Greece, in the 1920's, is occupied by the Turks. The country is in turmoil with entire villages uprooted. The site of the movie is a Greek village that conducts a passion play each year. ... See full summary »
A woman secretly suffering from kleptomania is hypnotized in an effort to cure her condition. Soon afterwards, she is found at the scene of a murder with no memory of how she got there and seemingly no way to prove her innocence.
Harry Fabian is a London hustler with ambitious plans that never work out. One day, when he encounters the most famous Greco-Roman wrestler in the world, Gregorius, at a London wrestling arena run by his son Kristo, he dreams up a scheme that he thinks will finally be his ticket to financial independence. As Fabian attempts to con everyone around him to get his scheme to work, he of course only ends up conning himself. This is an interesting tale of blind ambition, self-deception, broken dreams, and how a man who always thinks he's ahead of the game ends up tripping himself very badly. Written by
Alan Katz <firstname.lastname@example.org>
Jules Dassin has stated that he did not read the novel "Night and the City" until after the film was completed. See more »
During the scene outside the American Bar, a large group of bystanders can be seen watching the action being filmed. See more »
Harry is an artist without an art.
What does that mean?
Well, that is something that could make a man very unhappy, Mary, groping for the right level, the means with which to express himself.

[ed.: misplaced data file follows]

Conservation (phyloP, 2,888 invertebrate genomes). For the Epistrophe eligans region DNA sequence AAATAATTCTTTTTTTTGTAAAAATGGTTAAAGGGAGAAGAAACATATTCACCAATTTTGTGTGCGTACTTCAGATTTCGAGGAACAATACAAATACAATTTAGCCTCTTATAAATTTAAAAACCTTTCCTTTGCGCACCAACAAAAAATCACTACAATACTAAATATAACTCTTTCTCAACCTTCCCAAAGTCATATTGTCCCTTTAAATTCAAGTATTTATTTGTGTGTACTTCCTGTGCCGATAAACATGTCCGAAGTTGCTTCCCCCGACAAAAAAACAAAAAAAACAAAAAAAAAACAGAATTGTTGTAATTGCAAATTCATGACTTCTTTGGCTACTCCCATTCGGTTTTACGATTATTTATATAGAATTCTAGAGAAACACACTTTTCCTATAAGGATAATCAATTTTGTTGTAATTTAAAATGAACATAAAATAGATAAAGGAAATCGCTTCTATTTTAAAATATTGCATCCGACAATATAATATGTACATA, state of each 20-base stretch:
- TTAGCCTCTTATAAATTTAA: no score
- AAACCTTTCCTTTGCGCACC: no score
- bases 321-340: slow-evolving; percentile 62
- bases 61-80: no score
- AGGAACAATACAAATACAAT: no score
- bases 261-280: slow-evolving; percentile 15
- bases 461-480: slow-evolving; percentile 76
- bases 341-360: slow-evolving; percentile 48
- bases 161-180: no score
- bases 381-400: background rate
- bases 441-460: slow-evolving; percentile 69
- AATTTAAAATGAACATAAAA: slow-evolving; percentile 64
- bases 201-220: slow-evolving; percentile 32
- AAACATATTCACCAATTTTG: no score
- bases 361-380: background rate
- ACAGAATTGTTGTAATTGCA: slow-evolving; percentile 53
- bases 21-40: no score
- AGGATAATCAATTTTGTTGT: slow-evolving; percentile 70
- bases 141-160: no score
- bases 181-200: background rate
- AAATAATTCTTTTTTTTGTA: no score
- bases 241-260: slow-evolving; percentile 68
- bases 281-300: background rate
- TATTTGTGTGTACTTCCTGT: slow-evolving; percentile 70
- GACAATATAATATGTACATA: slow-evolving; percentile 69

Yes, he is that. Is not he? I like that, Adam. It is a very nice thought.
Yes, but it can be dangerous.
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Every where Richard Widmark's loser character Harry Fabian turns in this film he finds golden opportunities smothered in bad timing. Widmark utilizes a variation of that smarmy, snickering sinister giggle-chuckle that was memorialized in Kiss of Death.It serves the actor well in this film in its toned-down form but offers up a sort of pathetic body language for Fabian, the character. It may be that this American ex-patriot character is just way out of his depth. His hucksterism is not much appreciated by many of his acquaintances in this seedy London underworld. If Harry Fabian would simply accept that he is destined to be a 3rd rate shill and stooge,he might have fund some small pleasures. However, his mind is a shade too quick and his ambition too pumped. He's a user with not a shread of remorse about stepping on others, ripping them off, keeping one tiny step ahead of exposure. This is a superb film, squalid and sinister in its portrayal of greed, corruption and betrayal.
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